The group of ritual graffiti can possibly be extended by including certain groups of animal graffiti, most notably depictions of baboons and lions. Although the baboon (Fig. 15) was associated with several deities, in particular Thoth, the funeral context of the graffiti suggests that they here may represent Hapy, one of the Sons of Horus, who was concerned with the protection of the deceased.73 Brown quartzite statues attributed to this god were found at Amenhotep III’s mortuary temple at Thebes, one of which bears witness to the protective nature of the god in the epithet “he who cuts off the face of him who cuts off your face”.74 Alternatively, some of the baboon graffiti may depict Thoth, the patron god of scribes, in the guise of a baboon. Thoth’s epithet “true scribe of the Ennead” denotes his mediating qualities in the divine world, and perhaps some graffitists were invoking this intermediary role when scratching Thoth’s representations into the walls of tombs.75 Even if the proposed associations with Hapy or Thoth were incorrect, the baboon’s ferocity would
Graffiti of lions (Figs. 16-17)78 can possibly also be interpreted as symbols associated with protection, death, and rebirth.79
The lion’s extraordinary strength, ferocity, and courage in combat rendered it a suitable protector and guardian against evil forces. This symbolism is evident on amulets, royal thrones, and various types of ritual furniture, such as funerary couches and embalming tables (Fig. 18).
The lion was also portrayed on feeding cups for infants,
Leonine imagery furthermore abounds in ancient Egyptian religious iconography and is associated with various deities in the Pharaonic pantheon, including lioness goddesses such as Tefnut, Pakhet, Bastet, and Mut. Most notably, there was Sekhmet, the consort of Ptah at Memphis, who was represented as a woman with the head of a lioness. The name of the goddess, “The Powerful One”, refers to her wild and potentially dangerous character, which was a common feature of leonine goddesses.82 Sekhmet was considered the protector of the Pharaoh and the gods, and beginning in the Eighteenth Dynasty (as early as the reign of Thutmosis III), she had a special place of reverence in the southern part of the pyramid temple of Sahure at Abusir as “Sakhmet of Sahure”.83 Graffiti, stelae, and private votive statuettes found at the site provide evidence for the existence of a cult. It may be this goddess who is represented in a lioness graffito in the tomb of Maya and Meryt (Fig. 17). Lions also had strong solar associations. Most notably, the lion-god Aker guarded the gateway to the Netherworld through which the sun-god passed each day, allowing him to be born each morning and die each evening. In sum, lion graffiti in tombs may be interpreted as potent symbols of protection and/or rebirth, ensuring that the deceased would be protected and reborn in the afterlife.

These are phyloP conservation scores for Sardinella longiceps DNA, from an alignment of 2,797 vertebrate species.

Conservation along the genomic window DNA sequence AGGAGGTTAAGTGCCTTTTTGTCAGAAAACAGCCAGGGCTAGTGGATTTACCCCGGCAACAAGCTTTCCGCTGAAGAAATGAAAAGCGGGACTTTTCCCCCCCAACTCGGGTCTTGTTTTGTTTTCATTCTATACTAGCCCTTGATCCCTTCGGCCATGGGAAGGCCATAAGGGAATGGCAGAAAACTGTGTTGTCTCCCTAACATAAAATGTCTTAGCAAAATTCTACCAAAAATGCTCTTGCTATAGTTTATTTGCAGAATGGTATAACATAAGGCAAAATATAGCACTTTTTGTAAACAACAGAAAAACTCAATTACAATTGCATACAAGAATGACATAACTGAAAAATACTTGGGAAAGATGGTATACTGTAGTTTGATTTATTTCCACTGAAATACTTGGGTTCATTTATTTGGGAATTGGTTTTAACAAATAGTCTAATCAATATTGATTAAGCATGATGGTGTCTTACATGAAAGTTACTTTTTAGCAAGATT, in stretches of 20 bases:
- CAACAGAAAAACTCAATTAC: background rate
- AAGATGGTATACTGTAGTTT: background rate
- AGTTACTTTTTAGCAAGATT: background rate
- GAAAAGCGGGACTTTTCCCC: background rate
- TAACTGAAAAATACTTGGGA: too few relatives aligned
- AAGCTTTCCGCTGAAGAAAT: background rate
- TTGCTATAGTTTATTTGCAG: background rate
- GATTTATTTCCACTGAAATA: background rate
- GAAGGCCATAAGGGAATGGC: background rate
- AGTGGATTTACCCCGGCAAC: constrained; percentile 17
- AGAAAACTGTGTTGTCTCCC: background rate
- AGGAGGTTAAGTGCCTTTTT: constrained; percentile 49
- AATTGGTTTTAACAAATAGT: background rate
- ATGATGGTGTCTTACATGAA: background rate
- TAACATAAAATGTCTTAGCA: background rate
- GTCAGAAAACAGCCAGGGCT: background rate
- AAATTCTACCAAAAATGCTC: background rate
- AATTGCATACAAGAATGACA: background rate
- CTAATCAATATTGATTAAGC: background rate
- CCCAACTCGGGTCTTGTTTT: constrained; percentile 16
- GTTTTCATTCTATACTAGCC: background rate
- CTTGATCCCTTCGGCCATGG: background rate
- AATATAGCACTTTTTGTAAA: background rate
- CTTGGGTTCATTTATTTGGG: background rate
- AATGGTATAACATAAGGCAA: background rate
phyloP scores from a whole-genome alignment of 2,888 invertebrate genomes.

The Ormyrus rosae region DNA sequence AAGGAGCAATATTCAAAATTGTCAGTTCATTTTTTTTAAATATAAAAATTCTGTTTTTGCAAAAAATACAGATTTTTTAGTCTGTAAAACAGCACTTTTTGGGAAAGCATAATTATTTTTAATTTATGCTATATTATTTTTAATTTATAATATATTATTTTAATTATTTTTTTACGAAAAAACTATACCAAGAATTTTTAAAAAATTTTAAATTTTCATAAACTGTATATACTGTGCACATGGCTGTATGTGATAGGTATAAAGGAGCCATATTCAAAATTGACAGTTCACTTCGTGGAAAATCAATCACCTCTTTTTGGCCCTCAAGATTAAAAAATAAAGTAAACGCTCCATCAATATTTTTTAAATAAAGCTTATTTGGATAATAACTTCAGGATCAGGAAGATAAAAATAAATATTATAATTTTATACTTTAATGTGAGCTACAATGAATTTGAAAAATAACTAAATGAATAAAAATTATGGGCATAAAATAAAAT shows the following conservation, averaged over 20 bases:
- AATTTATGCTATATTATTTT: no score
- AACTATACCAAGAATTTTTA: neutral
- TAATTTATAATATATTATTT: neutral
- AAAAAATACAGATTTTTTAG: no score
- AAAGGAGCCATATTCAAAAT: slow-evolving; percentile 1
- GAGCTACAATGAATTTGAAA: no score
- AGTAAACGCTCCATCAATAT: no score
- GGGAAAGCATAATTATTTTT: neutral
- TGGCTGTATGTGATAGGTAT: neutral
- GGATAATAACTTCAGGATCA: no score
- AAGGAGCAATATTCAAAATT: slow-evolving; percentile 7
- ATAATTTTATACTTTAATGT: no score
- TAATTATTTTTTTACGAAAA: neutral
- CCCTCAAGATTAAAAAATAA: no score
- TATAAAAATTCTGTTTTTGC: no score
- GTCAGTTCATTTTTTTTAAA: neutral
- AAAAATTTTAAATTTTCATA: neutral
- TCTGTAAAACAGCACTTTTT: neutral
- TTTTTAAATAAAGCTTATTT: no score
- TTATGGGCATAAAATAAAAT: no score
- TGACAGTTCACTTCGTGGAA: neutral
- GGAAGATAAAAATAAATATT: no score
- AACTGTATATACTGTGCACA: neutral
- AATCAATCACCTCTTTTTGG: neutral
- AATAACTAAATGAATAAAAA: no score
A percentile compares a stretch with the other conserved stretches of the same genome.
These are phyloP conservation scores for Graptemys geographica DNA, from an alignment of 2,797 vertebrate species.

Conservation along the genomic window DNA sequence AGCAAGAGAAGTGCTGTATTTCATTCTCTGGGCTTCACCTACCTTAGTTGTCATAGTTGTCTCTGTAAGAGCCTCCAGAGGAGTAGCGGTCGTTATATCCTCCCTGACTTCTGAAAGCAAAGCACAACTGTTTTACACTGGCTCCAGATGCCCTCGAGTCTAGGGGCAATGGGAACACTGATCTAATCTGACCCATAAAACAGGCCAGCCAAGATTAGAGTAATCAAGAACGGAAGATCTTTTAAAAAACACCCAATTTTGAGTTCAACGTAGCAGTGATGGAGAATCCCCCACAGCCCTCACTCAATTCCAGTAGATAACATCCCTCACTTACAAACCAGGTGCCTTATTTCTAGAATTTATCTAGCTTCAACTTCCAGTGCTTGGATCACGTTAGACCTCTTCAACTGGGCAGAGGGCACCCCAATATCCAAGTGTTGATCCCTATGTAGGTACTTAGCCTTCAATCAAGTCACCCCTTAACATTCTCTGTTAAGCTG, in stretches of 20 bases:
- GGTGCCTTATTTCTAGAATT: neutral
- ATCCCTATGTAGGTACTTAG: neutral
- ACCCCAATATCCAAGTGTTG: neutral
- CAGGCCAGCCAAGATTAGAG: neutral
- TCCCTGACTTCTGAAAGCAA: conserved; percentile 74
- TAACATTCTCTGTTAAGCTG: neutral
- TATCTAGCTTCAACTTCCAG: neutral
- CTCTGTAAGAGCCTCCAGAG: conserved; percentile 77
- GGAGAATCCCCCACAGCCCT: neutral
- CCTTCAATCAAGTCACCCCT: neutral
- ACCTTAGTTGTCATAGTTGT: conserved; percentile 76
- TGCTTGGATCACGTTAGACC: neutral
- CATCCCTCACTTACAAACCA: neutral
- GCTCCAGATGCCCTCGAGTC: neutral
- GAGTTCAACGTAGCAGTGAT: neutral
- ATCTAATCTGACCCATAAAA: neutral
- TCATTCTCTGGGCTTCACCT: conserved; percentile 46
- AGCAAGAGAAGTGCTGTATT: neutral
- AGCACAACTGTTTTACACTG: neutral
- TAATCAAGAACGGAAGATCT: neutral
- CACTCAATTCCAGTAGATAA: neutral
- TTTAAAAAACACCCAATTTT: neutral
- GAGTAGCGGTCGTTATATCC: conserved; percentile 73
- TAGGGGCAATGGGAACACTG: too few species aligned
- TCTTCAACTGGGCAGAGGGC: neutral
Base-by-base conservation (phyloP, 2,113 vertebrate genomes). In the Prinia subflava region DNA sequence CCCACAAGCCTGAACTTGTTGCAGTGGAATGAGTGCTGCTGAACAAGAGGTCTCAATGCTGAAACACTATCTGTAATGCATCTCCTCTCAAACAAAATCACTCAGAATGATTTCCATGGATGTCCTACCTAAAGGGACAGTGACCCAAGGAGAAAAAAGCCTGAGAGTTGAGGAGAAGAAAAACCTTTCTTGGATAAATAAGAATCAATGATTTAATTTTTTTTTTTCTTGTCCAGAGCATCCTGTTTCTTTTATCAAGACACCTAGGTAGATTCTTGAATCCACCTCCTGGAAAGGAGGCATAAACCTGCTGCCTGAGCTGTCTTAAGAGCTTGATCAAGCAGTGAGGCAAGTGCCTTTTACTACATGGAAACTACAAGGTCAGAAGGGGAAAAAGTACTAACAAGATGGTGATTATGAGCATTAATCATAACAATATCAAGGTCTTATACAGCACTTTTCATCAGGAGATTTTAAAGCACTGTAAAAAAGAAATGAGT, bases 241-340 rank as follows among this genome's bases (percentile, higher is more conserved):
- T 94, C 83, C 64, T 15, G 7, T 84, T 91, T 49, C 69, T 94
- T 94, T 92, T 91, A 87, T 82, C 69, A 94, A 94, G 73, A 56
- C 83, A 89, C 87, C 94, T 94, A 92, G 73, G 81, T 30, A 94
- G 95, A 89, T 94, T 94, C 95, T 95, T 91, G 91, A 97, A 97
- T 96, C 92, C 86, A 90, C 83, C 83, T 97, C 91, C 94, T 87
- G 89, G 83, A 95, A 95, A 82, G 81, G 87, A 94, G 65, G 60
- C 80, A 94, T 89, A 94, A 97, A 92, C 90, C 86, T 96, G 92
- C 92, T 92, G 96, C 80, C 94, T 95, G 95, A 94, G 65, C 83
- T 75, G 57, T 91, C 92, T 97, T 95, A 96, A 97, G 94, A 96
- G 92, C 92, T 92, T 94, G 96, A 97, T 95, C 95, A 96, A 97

Graffiti of geese (Fig. 20) may likewise be associated with the regenerative associations of the animal.84 According to Coffin Texts spell 223, the world hatched out of an egg laid by the “Great Cackler” or “Great Honker”, and the deceased is himself presented as another egg inside that Great Cackler waiting to hatch in the same way. In Pyramid Texts spells 336a/b and 1122a/b the deceased king hopes to ascend to the sky in the form of a goose. Funerary statuettes of geese discovered in the royal tombs in the Valley of the Kings are presumably a later expression of these regenerative ideas.85
A graffito of a goose on the roof of the Khonsu temple at Karnak (Fig. 21) can potentially be interpreted
Another graffiti-motif with a probable apotropaic function is that of the warrior with shield and spear (Fig. 22).
This motif is reminiscent of depictions of hieracocephalous deities found on Late Period ostraca in the Saqqara area (Fig. 23). These have been interpreted as depicting Horus combating Apophis, as represented, for example, on contemporary hypocephali.87 It is possible that these ostraca, like certain types of graffiti, should be interpreted as products of meaningful ritual acts rather than mere trial pieces or idle sketches.88 This hypothesis is not unattractive as the imagery of other ritual graffiti, such as lions,89 wedjat eyes,90 lotus flowers,91 and gods,92 commonly appears on ostraca found in the New Kingdom tombs at Saqqara.93